Autumn Statement 2016 and implications for Scotland

Fraser of Allander Institute, November 2016

Autumn Statement 2016 will be remembered for the unprecedented scale of its revisions to economic and fiscal forecasts, rather than its comparatively modest policy announcements.

Just eight months ago, George Osborne had laid out a budget that was expected to see the UK public finances return to surplus by 2019/20.

Forecasts published yesterday alongside the Autumn Statement leave that ambition (if it remained an ambition) in tatters. Forecasts for GDP growth have been revised down in 2017 and 2018, as a result of post EU-ref uncertainty and weaker consumer spending. Trade growth and migration are both expected to slow over the next ten years as the UK negotiates new trade deals post-Brexit.Continue reading

November 24, 2016

The Autumn Statement: what might it mean for the Scottish budget?

David Eiser, Fraser of Allander Institute

The new Chancellor faces a difficult balancing act in preparing his first Autumn Statement.

On the one hand he will face pressure to mitigate the risk of a post-EUref slowdown in the economy. Increases in infrastructure spending or targeted tax cuts would be the obvious antidotes to post referendum uncertainty, but he may also face pressure from Number 10 to follow through on the Prime Minister’s commitment to help the nebulously defined Just About Managing Families.

At the same time, the Chancellor will want to stress the continuing importance of fiscal prudence in order to reduce public sector debt from what Hammond himself has described as its ‘eye-wateringly high level’.

But how the Chancellor decides to respond to the fiscal and economic challenges he faces will also still have important implications for the Scottish Government’s budget. We’ll be publishing a short summary after the Chancellor’s statement and discussing the key issue in greater detail at our post-Autumn Statement briefing on Friday.

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November 22, 2016

Scotland’s Labour Market Trends in 6 Charts

Today we released a new report – to be published on a quarterly basis – which aims to provide an accessible summary of trends in the Scottish labour market.

Each quarter the report will provide a short summary of recent developments before discussing two or three issues – e.g. changes in self-employment, the fall in youth unemployment, etc – in greater depth.

It will complement our new-look Fraser Economic Commentary which will also now be published on a quarterly basis, with the next edition published next month.

This blog post provides a quick summary of the key bits of analysis in today’s publication in 6 charts! The full report can be accessed here.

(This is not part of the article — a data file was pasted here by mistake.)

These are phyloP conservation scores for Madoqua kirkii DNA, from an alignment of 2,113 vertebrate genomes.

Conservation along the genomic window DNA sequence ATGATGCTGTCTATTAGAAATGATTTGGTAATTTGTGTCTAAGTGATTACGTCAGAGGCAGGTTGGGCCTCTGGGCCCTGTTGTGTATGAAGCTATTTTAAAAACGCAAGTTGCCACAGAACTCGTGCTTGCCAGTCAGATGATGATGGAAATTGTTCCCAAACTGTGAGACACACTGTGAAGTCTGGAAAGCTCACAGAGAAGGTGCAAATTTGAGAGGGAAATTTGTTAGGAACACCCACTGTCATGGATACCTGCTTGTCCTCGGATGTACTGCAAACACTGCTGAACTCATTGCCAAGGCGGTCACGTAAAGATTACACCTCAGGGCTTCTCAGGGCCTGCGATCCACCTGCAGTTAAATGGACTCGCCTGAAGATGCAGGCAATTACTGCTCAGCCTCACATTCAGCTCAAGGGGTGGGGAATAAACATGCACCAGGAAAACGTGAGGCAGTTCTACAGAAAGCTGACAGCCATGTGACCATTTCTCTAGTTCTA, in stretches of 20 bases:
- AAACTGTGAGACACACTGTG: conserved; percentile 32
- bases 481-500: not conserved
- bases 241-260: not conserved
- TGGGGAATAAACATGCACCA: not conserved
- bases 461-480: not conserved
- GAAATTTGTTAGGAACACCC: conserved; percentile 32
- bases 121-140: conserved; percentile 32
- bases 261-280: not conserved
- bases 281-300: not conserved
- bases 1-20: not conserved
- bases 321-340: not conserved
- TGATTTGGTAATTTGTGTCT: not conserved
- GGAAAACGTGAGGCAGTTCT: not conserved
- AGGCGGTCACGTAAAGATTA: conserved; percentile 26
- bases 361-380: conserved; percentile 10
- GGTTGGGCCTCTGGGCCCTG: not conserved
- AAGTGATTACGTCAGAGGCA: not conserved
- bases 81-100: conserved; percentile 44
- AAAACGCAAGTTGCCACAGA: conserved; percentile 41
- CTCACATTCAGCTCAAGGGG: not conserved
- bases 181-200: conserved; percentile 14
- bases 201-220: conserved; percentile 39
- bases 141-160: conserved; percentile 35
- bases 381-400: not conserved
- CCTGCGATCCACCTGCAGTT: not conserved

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November 18, 2016

Measuring the economic successes of low carbon and renewable policies in Scotland

Grant Allan, Department of Economics and Deputy Director Fraser of Allander Institute, University of Strathclyde

It was central to 2010’s “Low carbon economic strategy for Scotland” that there could be economic opportunities in decarbonising the Scottish economy: “jobs in the low carbon sector in Scotland could… rise to 130,000, over 5% of the Scottish workforce”. The slightly later “2020 Routemap for Renewable Energy in Scotland” justified ambitious energy targets – for instance, the equivalent of 100% of Scottish electricity demand to be produced from renewables in Scotland – as “necessary to reindustrialise Scotland through 21st century technologies and seize the opportunities to create tens of thousands of new jobs and secure billions of pounds of investment in our economy”. Five years later, it is an opportune time to reflect on what we can conclude about the economic successes of low carbon and renewable energy policy in Scotland.

So are we on track to secure a jobs revolution?Continue reading

November 10, 2016

November nowcast update!

Grant Allan & Stuart McIntyre, Fraser of Allander Institute, Department of Economics, University of Strathclyde

This post also appears on our Nowcasting blog:

As usual at the start of the month we update our latest nowcasts of the economic performance of Scottish economy.

Our model produced the following estimates for the third (Jul-Sept) and fourth (Oct-Dec) quarters of 2016:

  •  Our latest nowcast for GVA growth in 2016 Q3 is 0.37% which, at an annual rate, is 1.48%.
  • Our first nowcast for GVA growth in 2016 Q4 is 0.37% which, at an annual rate, is 1.47%.

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November 1, 2016